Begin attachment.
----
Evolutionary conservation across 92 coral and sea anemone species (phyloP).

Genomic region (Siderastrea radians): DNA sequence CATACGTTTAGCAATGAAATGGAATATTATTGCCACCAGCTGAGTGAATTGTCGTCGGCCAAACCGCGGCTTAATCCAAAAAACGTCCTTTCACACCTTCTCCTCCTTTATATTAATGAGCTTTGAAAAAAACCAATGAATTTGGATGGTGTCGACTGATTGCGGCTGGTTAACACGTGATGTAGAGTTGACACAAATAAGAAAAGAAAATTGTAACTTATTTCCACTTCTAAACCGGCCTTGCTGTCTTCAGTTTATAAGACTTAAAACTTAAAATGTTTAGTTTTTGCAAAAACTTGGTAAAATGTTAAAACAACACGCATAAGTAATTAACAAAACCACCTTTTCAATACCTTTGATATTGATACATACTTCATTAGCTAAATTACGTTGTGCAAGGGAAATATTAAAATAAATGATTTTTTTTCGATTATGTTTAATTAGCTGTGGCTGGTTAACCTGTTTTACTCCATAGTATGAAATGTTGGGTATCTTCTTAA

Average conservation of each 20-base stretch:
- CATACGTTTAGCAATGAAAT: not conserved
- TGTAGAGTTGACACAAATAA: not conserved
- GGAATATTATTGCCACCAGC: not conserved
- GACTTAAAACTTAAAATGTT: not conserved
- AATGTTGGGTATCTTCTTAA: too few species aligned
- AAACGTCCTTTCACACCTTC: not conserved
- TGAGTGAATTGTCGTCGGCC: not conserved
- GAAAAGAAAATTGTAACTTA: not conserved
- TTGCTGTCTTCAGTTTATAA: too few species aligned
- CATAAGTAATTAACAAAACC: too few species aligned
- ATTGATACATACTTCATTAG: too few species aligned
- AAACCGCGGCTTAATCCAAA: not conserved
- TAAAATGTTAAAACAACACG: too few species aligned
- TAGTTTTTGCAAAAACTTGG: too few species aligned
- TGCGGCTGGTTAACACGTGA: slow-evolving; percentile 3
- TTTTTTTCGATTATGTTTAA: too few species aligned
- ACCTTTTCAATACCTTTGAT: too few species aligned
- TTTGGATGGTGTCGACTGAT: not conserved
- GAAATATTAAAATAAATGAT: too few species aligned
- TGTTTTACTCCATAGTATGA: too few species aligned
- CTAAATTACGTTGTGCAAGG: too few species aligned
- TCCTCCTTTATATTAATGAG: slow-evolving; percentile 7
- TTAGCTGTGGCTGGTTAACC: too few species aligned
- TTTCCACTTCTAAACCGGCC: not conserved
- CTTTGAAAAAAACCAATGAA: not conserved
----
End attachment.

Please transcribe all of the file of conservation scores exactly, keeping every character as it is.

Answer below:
Evolutionary conservation across 92 coral and sea anemone species (phyloP).

Genomic region (Siderastrea radians): DNA sequence CATACGTTTAGCAATGAAATGGAATATTATTGCCACCAGCTGAGTGAATTGTCGTCGGCCAAACCGCGGCTTAATCCAAAAAACGTCCTTTCACACCTTCTCCTCCTTTATATTAATGAGCTTTGAAAAAAACCAATGAATTTGGATGGTGTCGACTGATTGCGGCTGGTTAACACGTGATGTAGAGTTGACACAAATAAGAAAAGAAAATTGTAACTTATTTCCACTTCTAAACCGGCCTTGCTGTCTTCAGTTTATAAGACTTAAAACTTAAAATGTTTAGTTTTTGCAAAAACTTGGTAAAATGTTAAAACAACACGCATAAGTAATTAACAAAACCACCTTTTCAATACCTTTGATATTGATACATACTTCATTAGCTAAATTACGTTGTGCAAGGGAAATATTAAAATAAATGATTTTTTTTCGATTATGTTTAATTAGCTGTGGCTGGTTAACCTGTTTTACTCCATAGTATGAAATGTTGGGTATCTTCTTAA

Average conservation of each 20-base stretch:
- CATACGTTTAGCAATGAAAT: not conserved
- TGTAGAGTTGACACAAATAA: not conserved
- GGAATATTATTGCCACCAGC: not conserved
- GACTTAAAACTTAAAATGTT: not conserved
- AATGTTGGGTATCTTCTTAA: too few species aligned
- AAACGTCCTTTCACACCTTC: not conserved
- TGAGTGAATTGTCGTCGGCC: not conserved
- GAAAAGAAAATTGTAACTTA: not conserved
- TTGCTGTCTTCAGTTTATAA: too few species aligned
- CATAAGTAATTAACAAAACC: too few species aligned
- ATTGATACATACTTCATTAG: too few species aligned
- AAACCGCGGCTTAATCCAAA: not conserved
- TAAAATGTTAAAACAACACG: too few species aligned
- TAGTTTTTGCAAAAACTTGG: too few species aligned
- TGCGGCTGGTTAACACGTGA: slow-evolving; percentile 3
- TTTTTTTCGATTATGTTTAA: too few species aligned
- ACCTTTTCAATACCTTTGAT: too few species aligned
- TTTGGATGGTGTCGACTGAT: not conserved
- GAAATATTAAAATAAATGAT: too few species aligned
- TGTTTTACTCCATAGTATGA: too few species aligned
- CTAAATTACGTTGTGCAAGG: too few species aligned
- TCCTCCTTTATATTAATGAG: slow-evolving; percentile 7
- TTAGCTGTGGCTGGTTAACC: too few species aligned
- TTTCCACTTCTAAACCGGCC: not conserved
- CTTTGAAAAAAACCAATGAA: not conserved